10 Gadgets All the Cool Kids Used to Have
Do you remember flipping your pink Motorola Razr shut?
(SPOT.ph) These days, a smartphone can fulfill most of your tech needs—communication device, digital camera, gaming console, music player, navigation tool, and so on. But before the advent of smartphones, the tech market presented a very interesting selection of gadgets boasting different features and unique designs—and most of them didn’t even have WiFi capability. Below, we look back on some of the popular gadgets in the 2000s that we all secretly lusted over. Despite the convenience of the smartphone age, we can’t help but miss our flip phones, T9 keypads, MP3 players, and the like. Ah, simpler times.
These 10 gadgets were all the rage in the 2000s:
The original Motorola Razr was released in 2004, but it only really reached cult status after the brand released the phone in the legendary metallic hot-pink variation in 2005. Has there ever been a phone as sleek, as sexy, as much of a status symbol? By 2006, the phone was available in a variety of shades like lilac, mint, and teal. Back when the flip phone was still one of the trendiest gadgets you could get your hands on, the Razr seemed to the object of everyone’s desire. Using it in public—most especially if you owned the pink model—would be comparable to seeing someone carrying the latest iPhone on the day of its release. It’s an icon of an era when you could still flip your phone shut to end an unpleasant call; hitting the red "end call" symbol on your touchscreen device just doesn’t have the same kind of catharsis.
When Nokia first released their line of XpressMusic cell phones in 2006, it was hard not to be impressed by a phone with music-playing capabilities as its main selling point. Even though it wasn’t unheard of, most mid-range phones didn’t have the storage capacity (thanks to an expandable memory card slot) nor advanced playback interface that the XpressMusic line boasted. The inclusion of slightly elevated buttons specifically for playback along the sides of the phones made its music features seem more apparent—especially to a consumer base still mainly using physical T9 keypads for texting. Plus, they were built with Bluetooth, which meant you could engage in the now-defunct pastime of sending songs to your friends' phones for listening or ringtone-personalizing purposes. We can still hear No_Air_Jordin_Sparks_Chris_Brown.m4a from our old Nokia’s tiny phone speakers.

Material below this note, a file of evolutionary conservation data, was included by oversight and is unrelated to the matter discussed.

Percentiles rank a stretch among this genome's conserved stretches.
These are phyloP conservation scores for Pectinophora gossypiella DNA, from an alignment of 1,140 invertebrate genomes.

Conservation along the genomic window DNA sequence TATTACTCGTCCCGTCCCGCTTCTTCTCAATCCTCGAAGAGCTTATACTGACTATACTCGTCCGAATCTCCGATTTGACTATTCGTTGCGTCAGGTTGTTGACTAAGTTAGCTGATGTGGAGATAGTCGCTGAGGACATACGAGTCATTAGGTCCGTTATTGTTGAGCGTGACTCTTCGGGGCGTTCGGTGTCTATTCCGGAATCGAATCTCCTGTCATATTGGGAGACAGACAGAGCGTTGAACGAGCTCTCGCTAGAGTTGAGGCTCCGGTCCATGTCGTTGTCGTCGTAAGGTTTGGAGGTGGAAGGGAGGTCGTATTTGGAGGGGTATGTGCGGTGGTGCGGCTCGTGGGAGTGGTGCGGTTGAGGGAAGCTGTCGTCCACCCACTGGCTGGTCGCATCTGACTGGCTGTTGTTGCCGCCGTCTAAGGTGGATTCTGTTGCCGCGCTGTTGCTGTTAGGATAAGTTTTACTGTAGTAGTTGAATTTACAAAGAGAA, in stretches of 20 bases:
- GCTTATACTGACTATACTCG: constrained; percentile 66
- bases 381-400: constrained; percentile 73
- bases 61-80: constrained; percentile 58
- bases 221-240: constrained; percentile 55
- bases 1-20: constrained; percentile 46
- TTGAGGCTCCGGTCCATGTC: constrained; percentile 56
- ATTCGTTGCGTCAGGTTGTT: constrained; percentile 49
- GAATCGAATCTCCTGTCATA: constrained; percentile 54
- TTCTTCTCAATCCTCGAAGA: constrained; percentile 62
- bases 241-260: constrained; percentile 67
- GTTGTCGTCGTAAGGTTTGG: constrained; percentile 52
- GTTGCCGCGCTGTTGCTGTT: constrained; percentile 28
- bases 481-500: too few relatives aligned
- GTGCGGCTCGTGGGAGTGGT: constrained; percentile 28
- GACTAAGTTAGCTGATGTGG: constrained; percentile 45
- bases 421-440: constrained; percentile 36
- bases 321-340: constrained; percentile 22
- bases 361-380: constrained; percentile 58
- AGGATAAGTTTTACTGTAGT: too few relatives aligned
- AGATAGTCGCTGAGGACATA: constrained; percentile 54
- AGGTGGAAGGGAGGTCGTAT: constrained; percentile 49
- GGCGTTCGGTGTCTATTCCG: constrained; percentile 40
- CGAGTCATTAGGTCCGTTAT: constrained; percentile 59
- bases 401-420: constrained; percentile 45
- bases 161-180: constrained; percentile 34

Though first released in 1997, the PalmPilot survived into the early aughts and seemed to be a necessity for young professionals—anyone who remembers using devices like pagers and beepers probably tried one of these personal digital assistants, too. PalmPilot’s first line of devices featured an old-school pixelated, non-colored screen interface with no backlight and a 160x160 resolution, but it was later upgraded to include a colored screen. At the time, touchscreen technology was not only uncommon but seemed oddly futuristic compared to the cell phones and computers that people commonly had access to. This was also way before it became the norm to use just your fingers to operate the screen and you needed a stylus to scroll through the menu. Fun fact: The PalmPilot Professional, which was priced at U.S.$399 (roughly P19,924 today) upon its initial release, had a whopping memory capacity of one megabyte. We can’t make fun of the PalmPilot too much, though, because it also promised up to 30 hours of use in one full charge—virtually unheard of in the smartphone age.